Today, we find about 45% or so pay no income or employment taxes at all and many of these complain that the 55% who do pay income and employment taxes aren’t paying their “fair share”. I find this rather ironic. Someone who pays nothing complains about someone else is not paying enough, not paying their “fair share”. I wonder how much the “fair share” of those not paying anything would be if the playing field was level. I believe that everyone should pay at least some taxes. We all have a stake in the safety and prosperity of the United States, not just the “rich”. This issue has been used by politicians for my entire life to divide and conquer for their own benefit, not for the benefit of We the People.

Remember, government does not produce wealth; they only take the production of others, filter it through their pockets, and then give it to those they deem deserving, mostly those who are too lazy to work for their keep and know how to game the system for their own benefit. Politicians use tax rates to buy votes. The latest figure I have seen, as of 2009, say that 28 cents of every welfare dollar actually goes to help recipients. The other 72 cents goes to “administrative costs”. I fail to understand how the current system “helps” anyone at all. I would think that a job paying money directly to a wage earner would be a much more efficient way of providing sustenance for people.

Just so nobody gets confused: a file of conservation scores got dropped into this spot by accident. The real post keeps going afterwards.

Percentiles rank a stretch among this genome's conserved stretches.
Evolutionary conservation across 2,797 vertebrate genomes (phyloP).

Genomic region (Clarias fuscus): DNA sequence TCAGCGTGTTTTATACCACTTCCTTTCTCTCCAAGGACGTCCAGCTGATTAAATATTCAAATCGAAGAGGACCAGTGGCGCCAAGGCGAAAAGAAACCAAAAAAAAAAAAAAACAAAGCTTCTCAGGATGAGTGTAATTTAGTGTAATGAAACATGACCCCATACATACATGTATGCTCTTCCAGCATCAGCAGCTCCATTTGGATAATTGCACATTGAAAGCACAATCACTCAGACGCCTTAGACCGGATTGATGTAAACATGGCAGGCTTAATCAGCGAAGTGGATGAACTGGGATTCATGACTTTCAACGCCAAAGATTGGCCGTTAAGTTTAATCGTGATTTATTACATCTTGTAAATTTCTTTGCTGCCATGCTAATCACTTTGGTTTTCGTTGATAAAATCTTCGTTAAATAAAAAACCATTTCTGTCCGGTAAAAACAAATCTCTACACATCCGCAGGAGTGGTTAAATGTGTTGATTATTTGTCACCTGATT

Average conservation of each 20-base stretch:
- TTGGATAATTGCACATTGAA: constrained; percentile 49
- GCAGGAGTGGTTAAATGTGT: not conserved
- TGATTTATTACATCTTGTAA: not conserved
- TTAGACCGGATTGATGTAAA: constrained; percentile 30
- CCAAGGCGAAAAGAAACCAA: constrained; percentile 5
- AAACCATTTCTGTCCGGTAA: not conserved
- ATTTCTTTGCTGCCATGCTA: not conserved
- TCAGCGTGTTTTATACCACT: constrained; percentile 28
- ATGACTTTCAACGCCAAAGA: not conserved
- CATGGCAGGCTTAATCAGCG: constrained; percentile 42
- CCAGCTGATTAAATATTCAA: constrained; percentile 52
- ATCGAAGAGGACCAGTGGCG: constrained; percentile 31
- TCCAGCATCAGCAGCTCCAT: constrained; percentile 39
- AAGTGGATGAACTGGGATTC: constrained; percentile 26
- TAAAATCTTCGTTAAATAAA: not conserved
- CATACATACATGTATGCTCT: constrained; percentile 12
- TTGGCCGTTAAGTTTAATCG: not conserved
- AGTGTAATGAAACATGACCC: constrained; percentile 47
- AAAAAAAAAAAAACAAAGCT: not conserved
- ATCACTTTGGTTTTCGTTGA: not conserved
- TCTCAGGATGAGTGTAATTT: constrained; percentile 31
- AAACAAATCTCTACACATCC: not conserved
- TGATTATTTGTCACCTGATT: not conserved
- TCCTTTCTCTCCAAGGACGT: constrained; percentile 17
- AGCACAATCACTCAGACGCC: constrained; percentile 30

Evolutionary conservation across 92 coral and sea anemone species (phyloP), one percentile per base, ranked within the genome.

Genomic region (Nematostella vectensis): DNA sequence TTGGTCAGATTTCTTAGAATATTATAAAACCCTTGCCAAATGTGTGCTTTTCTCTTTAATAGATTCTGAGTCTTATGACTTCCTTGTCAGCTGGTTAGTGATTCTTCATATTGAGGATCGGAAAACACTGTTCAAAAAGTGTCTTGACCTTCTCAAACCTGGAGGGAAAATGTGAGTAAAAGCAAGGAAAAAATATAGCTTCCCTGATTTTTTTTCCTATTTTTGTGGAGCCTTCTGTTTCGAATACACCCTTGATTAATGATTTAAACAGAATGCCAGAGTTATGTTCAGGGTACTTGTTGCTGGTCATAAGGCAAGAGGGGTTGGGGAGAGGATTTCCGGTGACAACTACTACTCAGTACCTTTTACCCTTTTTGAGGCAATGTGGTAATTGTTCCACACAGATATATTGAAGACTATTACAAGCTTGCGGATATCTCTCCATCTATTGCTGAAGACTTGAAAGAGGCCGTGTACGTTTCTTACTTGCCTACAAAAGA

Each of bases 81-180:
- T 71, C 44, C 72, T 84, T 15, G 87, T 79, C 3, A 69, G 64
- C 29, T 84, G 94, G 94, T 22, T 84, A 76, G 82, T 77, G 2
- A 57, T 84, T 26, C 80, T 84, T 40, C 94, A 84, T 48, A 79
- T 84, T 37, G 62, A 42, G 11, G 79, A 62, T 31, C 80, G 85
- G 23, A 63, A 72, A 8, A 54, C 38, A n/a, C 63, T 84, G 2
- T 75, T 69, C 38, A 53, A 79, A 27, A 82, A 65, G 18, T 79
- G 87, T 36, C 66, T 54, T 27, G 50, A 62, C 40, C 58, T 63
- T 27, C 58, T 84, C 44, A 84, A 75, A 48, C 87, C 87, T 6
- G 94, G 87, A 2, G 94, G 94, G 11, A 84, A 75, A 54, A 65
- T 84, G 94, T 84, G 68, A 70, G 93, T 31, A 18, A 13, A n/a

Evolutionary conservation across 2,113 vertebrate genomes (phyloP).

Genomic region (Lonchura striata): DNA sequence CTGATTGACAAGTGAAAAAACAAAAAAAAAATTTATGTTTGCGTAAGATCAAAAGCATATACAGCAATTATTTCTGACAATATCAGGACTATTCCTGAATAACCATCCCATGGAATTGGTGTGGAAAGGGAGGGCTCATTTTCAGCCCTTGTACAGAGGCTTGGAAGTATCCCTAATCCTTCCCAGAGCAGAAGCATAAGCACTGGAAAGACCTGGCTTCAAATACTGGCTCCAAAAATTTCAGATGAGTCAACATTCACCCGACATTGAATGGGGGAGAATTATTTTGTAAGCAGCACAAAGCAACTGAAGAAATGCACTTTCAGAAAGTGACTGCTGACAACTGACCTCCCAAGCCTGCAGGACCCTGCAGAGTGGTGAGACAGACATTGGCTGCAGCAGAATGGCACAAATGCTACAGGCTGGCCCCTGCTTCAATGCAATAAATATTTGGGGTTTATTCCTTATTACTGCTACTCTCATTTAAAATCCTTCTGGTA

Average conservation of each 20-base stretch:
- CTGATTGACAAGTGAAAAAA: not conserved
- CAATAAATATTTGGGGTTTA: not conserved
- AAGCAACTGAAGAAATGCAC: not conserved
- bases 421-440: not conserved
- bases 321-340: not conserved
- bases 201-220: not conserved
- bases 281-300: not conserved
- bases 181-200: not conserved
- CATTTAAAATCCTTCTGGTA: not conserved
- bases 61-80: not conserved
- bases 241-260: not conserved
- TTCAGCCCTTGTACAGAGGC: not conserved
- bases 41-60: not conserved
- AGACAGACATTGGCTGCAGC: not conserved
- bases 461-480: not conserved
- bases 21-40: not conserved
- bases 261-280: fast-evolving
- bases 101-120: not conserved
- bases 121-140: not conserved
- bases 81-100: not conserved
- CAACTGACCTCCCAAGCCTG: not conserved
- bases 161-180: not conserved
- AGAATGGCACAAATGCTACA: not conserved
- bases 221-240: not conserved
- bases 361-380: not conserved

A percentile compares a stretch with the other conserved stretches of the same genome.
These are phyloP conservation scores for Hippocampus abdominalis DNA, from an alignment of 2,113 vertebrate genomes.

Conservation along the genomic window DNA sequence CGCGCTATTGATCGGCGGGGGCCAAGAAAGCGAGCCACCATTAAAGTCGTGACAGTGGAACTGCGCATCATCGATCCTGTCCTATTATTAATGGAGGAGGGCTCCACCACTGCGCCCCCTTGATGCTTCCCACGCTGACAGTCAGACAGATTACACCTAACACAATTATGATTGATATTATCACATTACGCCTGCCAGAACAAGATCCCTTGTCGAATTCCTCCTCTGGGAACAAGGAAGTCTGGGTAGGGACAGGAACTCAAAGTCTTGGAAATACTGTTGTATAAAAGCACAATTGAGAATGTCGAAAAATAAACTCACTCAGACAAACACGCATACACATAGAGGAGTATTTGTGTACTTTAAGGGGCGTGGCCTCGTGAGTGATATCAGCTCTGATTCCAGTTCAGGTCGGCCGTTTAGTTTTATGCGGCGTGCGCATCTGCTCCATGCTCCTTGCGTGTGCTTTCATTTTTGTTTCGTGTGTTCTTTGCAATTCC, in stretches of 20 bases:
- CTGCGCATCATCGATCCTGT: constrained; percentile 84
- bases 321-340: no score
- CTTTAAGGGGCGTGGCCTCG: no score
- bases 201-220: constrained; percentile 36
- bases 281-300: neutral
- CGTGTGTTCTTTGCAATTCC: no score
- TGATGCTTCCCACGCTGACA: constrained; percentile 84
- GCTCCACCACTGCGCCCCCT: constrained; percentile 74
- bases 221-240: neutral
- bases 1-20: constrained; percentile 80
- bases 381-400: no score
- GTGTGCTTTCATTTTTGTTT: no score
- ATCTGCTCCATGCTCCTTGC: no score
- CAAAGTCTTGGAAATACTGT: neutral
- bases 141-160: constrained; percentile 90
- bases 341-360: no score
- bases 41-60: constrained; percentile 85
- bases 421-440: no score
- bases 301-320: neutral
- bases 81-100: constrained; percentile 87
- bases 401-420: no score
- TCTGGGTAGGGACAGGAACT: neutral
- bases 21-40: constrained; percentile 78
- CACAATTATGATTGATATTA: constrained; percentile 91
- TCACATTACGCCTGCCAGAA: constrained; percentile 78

As any other decent American, I believe that taking care of those who cannot take care of themselves is the responsibility of all able bodied people. Paying women to have baby after baby to be able to stay on welfare rolls, those faking injuries to draw SSI, and those who are drug addicts and use that as a “disability” to draw SSI are all problems that are not “fair” to those of us working for a living. The FAIRTAX, or any other tax system, will not solve these problems.